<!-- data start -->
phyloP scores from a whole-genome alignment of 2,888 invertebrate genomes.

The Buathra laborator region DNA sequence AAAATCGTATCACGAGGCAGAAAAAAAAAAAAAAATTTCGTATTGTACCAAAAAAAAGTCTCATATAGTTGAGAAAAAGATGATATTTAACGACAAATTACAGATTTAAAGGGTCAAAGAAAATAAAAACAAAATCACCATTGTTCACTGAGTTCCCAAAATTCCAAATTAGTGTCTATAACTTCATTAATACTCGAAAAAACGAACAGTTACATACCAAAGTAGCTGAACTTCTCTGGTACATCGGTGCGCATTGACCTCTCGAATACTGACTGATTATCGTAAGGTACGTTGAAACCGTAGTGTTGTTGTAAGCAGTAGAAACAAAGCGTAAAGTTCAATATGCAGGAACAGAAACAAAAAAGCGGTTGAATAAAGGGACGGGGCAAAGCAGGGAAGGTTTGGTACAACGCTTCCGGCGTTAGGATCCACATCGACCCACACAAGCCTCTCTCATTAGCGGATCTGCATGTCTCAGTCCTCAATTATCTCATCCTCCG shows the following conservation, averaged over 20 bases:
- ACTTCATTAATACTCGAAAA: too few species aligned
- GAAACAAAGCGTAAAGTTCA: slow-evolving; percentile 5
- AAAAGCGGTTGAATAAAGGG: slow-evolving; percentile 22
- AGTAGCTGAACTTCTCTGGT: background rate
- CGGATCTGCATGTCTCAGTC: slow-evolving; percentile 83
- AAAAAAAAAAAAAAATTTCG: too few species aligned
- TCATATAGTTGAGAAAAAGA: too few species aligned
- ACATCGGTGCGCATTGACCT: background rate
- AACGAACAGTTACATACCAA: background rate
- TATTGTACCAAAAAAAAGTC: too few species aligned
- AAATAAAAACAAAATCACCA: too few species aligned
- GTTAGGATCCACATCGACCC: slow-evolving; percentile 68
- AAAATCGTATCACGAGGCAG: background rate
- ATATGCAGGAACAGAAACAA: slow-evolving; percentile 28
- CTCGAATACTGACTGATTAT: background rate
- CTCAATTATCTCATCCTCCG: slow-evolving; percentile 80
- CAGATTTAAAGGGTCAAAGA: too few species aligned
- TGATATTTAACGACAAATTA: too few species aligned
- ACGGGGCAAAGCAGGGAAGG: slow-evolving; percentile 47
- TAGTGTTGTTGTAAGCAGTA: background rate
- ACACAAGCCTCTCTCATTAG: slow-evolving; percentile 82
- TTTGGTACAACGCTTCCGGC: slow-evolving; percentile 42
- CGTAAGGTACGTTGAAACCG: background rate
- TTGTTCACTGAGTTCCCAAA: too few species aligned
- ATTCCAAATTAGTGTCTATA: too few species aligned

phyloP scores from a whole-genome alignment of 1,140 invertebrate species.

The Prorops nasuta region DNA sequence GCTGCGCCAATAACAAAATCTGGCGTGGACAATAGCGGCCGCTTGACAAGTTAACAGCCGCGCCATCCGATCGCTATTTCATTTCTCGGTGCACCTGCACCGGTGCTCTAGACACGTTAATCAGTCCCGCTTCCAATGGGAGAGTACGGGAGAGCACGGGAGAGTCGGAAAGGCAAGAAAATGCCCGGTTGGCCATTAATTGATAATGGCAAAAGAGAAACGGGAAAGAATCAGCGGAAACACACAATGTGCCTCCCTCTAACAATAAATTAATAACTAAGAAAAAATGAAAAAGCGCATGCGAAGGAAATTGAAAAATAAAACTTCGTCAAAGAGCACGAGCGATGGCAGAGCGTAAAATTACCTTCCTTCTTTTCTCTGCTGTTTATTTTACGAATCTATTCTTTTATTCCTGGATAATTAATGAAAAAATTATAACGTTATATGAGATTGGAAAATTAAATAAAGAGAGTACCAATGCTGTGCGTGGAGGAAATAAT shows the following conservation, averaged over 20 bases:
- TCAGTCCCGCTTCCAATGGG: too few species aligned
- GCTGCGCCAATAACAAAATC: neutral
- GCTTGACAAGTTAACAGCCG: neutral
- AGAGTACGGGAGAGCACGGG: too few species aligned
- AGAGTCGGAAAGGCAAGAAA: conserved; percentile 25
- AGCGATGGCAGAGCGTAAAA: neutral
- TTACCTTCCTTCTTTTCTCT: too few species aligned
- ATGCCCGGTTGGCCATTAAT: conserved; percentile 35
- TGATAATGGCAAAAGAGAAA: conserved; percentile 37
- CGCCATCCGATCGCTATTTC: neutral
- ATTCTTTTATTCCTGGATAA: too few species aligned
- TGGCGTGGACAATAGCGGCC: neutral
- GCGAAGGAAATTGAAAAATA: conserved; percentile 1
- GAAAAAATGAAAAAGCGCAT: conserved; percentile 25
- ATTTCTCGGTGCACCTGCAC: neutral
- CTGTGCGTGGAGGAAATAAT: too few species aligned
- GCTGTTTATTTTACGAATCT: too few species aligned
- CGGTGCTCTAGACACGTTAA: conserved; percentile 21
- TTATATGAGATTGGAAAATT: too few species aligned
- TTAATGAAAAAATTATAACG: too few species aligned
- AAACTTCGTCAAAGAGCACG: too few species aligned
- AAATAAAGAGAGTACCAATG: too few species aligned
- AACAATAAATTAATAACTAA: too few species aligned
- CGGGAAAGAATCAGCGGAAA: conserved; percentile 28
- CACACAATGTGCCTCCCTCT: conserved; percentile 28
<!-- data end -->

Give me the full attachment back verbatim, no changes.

phyloP scores from a whole-genome alignment of 2,888 invertebrate genomes.

The Buathra laborator region DNA sequence AAAATCGTATCACGAGGCAGAAAAAAAAAAAAAAATTTCGTATTGTACCAAAAAAAAGTCTCATATAGTTGAGAAAAAGATGATATTTAACGACAAATTACAGATTTAAAGGGTCAAAGAAAATAAAAACAAAATCACCATTGTTCACTGAGTTCCCAAAATTCCAAATTAGTGTCTATAACTTCATTAATACTCGAAAAAACGAACAGTTACATACCAAAGTAGCTGAACTTCTCTGGTACATCGGTGCGCATTGACCTCTCGAATACTGACTGATTATCGTAAGGTACGTTGAAACCGTAGTGTTGTTGTAAGCAGTAGAAACAAAGCGTAAAGTTCAATATGCAGGAACAGAAACAAAAAAGCGGTTGAATAAAGGGACGGGGCAAAGCAGGGAAGGTTTGGTACAACGCTTCCGGCGTTAGGATCCACATCGACCCACACAAGCCTCTCTCATTAGCGGATCTGCATGTCTCAGTCCTCAATTATCTCATCCTCCG shows the following conservation, averaged over 20 bases:
- ACTTCATTAATACTCGAAAA: too few species aligned
- GAAACAAAGCGTAAAGTTCA: slow-evolving; percentile 5
- AAAAGCGGTTGAATAAAGGG: slow-evolving; percentile 22
- AGTAGCTGAACTTCTCTGGT: background rate
- CGGATCTGCATGTCTCAGTC: slow-evolving; percentile 83
- AAAAAAAAAAAAAAATTTCG: too few species aligned
- TCATATAGTTGAGAAAAAGA: too few species aligned
- ACATCGGTGCGCATTGACCT: background rate
- AACGAACAGTTACATACCAA: background rate
- TATTGTACCAAAAAAAAGTC: too few species aligned
- AAATAAAAACAAAATCACCA: too few species aligned
- GTTAGGATCCACATCGACCC: slow-evolving; percentile 68
- AAAATCGTATCACGAGGCAG: background rate
- ATATGCAGGAACAGAAACAA: slow-evolving; percentile 28
- CTCGAATACTGACTGATTAT: background rate
- CTCAATTATCTCATCCTCCG: slow-evolving; percentile 80
- CAGATTTAAAGGGTCAAAGA: too few species aligned
- TGATATTTAACGACAAATTA: too few species aligned
- ACGGGGCAAAGCAGGGAAGG: slow-evolving; percentile 47
- TAGTGTTGTTGTAAGCAGTA: background rate
- ACACAAGCCTCTCTCATTAG: slow-evolving; percentile 82
- TTTGGTACAACGCTTCCGGC: slow-evolving; percentile 42
- CGTAAGGTACGTTGAAACCG: background rate
- TTGTTCACTGAGTTCCCAAA: too few species aligned
- ATTCCAAATTAGTGTCTATA: too few species aligned

phyloP scores from a whole-genome alignment of 1,140 invertebrate species.

The Prorops nasuta region DNA sequence GCTGCGCCAATAACAAAATCTGGCGTGGACAATAGCGGCCGCTTGACAAGTTAACAGCCGCGCCATCCGATCGCTATTTCATTTCTCGGTGCACCTGCACCGGTGCTCTAGACACGTTAATCAGTCCCGCTTCCAATGGGAGAGTACGGGAGAGCACGGGAGAGTCGGAAAGGCAAGAAAATGCCCGGTTGGCCATTAATTGATAATGGCAAAAGAGAAACGGGAAAGAATCAGCGGAAACACACAATGTGCCTCCCTCTAACAATAAATTAATAACTAAGAAAAAATGAAAAAGCGCATGCGAAGGAAATTGAAAAATAAAACTTCGTCAAAGAGCACGAGCGATGGCAGAGCGTAAAATTACCTTCCTTCTTTTCTCTGCTGTTTATTTTACGAATCTATTCTTTTATTCCTGGATAATTAATGAAAAAATTATAACGTTATATGAGATTGGAAAATTAAATAAAGAGAGTACCAATGCTGTGCGTGGAGGAAATAAT shows the following conservation, averaged over 20 bases:
- TCAGTCCCGCTTCCAATGGG: too few species aligned
- GCTGCGCCAATAACAAAATC: neutral
- GCTTGACAAGTTAACAGCCG: neutral
- AGAGTACGGGAGAGCACGGG: too few species aligned
- AGAGTCGGAAAGGCAAGAAA: conserved; percentile 25
- AGCGATGGCAGAGCGTAAAA: neutral
- TTACCTTCCTTCTTTTCTCT: too few species aligned
- ATGCCCGGTTGGCCATTAAT: conserved; percentile 35
- TGATAATGGCAAAAGAGAAA: conserved; percentile 37
- CGCCATCCGATCGCTATTTC: neutral
- ATTCTTTTATTCCTGGATAA: too few species aligned
- TGGCGTGGACAATAGCGGCC: neutral
- GCGAAGGAAATTGAAAAATA: conserved; percentile 1
- GAAAAAATGAAAAAGCGCAT: conserved; percentile 25
- ATTTCTCGGTGCACCTGCAC: neutral
- CTGTGCGTGGAGGAAATAAT: too few species aligned
- GCTGTTTATTTTACGAATCT: too few species aligned
- CGGTGCTCTAGACACGTTAA: conserved; percentile 21
- TTATATGAGATTGGAAAATT: too few species aligned
- TTAATGAAAAAATTATAACG: too few species aligned
- AAACTTCGTCAAAGAGCACG: too few species aligned
- AAATAAAGAGAGTACCAATG: too few species aligned
- AACAATAAATTAATAACTAA: too few species aligned
- CGGGAAAGAATCAGCGGAAA: conserved; percentile 28
- CACACAATGTGCCTCCCTCT: conserved; percentile 28